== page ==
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Molecular inference of a Late Pleistocene diversification shift in Nigella s. lat. (Ranunculaceae) resulting from increased speciation in the Aegean archipelago

Authors


  • This paper stems from a contribution initially presented at the conference Origin and Evolution of Biota in Mediterranean Climate Zones: an Integrative Vision, held in Zurich on 14–15 July 2007.

*Christiane Bittkau, Institut für Spezielle Botanik und Botanischer Garten, Johannes Gutenberg-Universität, D-55099 Mainz, Germany. E-mail: bittkau@uni-mainz.de

Abstract

Aim  To infer the temporal course and geographical mode of speciation in Mediterranean/Southwest Asian Nigella s. lat.

Location  Mediterranean Basin, Aegean archipelago.

Methods  Phylogenies for Nigella L. and Garidella L. (= Nigella s. lat.) were obtained from maximum-likelihood analyses of internal transcribed spacer (ITS) sequences. Diversification through time was analysed by log lineages-through-time (LTT) plots and survival analyses. Relative node age estimates were regressed against the degree of sympatry between sister clades to infer the predominant mode of geographical speciation in Nigella s. lat.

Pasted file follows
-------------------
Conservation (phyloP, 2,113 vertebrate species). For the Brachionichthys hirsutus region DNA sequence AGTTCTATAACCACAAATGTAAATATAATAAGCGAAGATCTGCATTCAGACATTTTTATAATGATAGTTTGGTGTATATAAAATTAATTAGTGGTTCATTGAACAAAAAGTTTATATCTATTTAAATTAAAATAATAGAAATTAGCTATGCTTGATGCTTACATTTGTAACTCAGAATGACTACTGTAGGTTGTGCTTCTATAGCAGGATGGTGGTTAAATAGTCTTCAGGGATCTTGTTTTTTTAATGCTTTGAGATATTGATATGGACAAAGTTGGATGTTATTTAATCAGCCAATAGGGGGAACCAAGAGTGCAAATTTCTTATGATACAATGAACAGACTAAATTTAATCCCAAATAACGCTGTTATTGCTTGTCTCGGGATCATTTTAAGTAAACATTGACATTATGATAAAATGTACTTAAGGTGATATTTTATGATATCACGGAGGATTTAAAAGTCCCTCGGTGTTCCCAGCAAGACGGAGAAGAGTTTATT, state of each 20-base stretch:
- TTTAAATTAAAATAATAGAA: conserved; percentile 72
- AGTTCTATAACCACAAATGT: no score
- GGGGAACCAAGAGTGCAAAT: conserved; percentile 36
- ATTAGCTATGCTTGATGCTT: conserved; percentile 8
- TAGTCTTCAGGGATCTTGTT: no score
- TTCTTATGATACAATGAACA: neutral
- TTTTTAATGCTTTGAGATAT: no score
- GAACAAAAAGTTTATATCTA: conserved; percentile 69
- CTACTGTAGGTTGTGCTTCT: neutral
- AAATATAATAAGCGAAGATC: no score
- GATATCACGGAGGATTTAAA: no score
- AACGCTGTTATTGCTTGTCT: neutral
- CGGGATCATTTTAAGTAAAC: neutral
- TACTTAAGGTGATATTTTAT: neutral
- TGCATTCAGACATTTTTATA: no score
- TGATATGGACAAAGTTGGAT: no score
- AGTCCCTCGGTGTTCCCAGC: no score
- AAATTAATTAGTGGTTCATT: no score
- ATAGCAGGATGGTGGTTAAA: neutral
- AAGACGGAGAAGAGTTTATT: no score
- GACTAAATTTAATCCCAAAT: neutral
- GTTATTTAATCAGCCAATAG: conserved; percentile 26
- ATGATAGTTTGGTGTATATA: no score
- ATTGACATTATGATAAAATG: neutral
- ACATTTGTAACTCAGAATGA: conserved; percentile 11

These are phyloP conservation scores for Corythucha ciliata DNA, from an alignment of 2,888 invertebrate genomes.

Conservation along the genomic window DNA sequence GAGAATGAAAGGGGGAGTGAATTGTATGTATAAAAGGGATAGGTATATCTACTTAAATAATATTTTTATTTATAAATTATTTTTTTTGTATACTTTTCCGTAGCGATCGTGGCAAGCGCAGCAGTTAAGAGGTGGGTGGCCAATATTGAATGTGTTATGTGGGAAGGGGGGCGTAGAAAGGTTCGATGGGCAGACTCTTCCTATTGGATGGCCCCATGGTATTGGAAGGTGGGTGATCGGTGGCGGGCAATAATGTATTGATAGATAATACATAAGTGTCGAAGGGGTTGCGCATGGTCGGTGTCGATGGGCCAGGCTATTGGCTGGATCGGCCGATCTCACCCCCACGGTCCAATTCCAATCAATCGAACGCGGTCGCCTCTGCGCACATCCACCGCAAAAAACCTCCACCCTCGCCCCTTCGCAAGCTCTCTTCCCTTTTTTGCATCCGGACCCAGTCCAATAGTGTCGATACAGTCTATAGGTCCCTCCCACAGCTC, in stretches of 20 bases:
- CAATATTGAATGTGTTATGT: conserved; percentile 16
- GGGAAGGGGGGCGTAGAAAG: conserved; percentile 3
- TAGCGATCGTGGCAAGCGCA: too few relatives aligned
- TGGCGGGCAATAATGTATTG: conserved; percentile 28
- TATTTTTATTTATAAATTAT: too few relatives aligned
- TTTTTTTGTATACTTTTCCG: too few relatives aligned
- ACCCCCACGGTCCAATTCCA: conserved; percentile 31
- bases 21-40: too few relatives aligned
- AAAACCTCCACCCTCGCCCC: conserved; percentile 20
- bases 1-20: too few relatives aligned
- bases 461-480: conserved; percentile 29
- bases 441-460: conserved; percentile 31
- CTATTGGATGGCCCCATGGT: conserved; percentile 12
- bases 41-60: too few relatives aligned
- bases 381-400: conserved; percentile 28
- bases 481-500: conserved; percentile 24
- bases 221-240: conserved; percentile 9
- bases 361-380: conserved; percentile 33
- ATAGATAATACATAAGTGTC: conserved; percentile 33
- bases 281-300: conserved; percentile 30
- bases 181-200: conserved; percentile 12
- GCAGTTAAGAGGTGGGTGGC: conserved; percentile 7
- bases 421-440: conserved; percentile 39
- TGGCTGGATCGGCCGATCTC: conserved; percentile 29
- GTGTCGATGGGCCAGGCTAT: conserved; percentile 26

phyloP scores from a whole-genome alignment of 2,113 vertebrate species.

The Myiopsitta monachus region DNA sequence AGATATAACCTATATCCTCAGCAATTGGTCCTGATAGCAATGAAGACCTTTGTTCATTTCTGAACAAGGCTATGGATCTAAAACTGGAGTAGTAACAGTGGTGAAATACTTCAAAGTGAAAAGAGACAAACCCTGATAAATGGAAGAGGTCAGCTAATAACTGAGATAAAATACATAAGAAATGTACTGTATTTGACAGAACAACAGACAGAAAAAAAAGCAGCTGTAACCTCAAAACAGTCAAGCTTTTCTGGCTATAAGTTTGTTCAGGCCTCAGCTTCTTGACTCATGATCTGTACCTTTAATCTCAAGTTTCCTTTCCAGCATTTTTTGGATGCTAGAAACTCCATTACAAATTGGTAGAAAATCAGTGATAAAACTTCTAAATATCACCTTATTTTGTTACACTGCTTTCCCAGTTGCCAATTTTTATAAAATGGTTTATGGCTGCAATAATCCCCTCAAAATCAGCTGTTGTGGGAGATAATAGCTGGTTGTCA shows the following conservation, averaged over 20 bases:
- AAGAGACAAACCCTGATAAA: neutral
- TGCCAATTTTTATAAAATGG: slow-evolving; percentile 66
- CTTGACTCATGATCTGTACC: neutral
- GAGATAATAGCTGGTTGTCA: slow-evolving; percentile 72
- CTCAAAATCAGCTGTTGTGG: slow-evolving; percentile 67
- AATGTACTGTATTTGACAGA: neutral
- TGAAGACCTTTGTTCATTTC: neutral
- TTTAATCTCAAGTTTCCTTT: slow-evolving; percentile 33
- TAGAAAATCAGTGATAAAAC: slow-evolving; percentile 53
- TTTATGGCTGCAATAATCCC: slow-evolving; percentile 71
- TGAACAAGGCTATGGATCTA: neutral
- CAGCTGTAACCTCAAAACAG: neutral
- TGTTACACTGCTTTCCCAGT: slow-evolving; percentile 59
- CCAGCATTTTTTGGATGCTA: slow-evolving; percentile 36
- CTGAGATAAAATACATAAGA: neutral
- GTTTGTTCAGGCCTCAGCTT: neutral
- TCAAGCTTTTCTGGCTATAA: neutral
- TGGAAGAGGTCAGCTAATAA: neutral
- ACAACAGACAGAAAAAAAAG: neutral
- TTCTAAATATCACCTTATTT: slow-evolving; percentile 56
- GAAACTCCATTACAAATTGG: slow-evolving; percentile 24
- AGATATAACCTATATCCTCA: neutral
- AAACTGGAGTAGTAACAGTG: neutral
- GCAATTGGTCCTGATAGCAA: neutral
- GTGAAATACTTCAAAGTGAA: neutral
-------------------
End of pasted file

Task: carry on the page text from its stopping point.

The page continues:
Results  The Late Pleistocene radiation of the Nigella arvensis complex in the Aegean region caused a significant departure from a stochastic speciation/extinction process of diversification during the evolution of Nigella s. lat., a lineage of (at least) Late Miocene origin. Speciation within Nigella s. lat. predominantly took place in allopatry.

Main conclusions  No significant effect on diversification rate was found regarding the establishment of a Mediterranean-type climate, or the onset of the Quaternary climatic oscillations. Rather, the accelerated rate of speciation in the N. arvensis complex is plausibly related to increased opportunities for allopatric speciation afforded by the (palaeo)geographical complexity of the Aegean archipelago combined with Late Pleistocene changes in climate and sea level. The evolution of self-pollination and associated changes in habitat preference and flowering time further augmented speciation and niche differentiation within the complex, but these changes did not act as the primary promoters of the radiation process.

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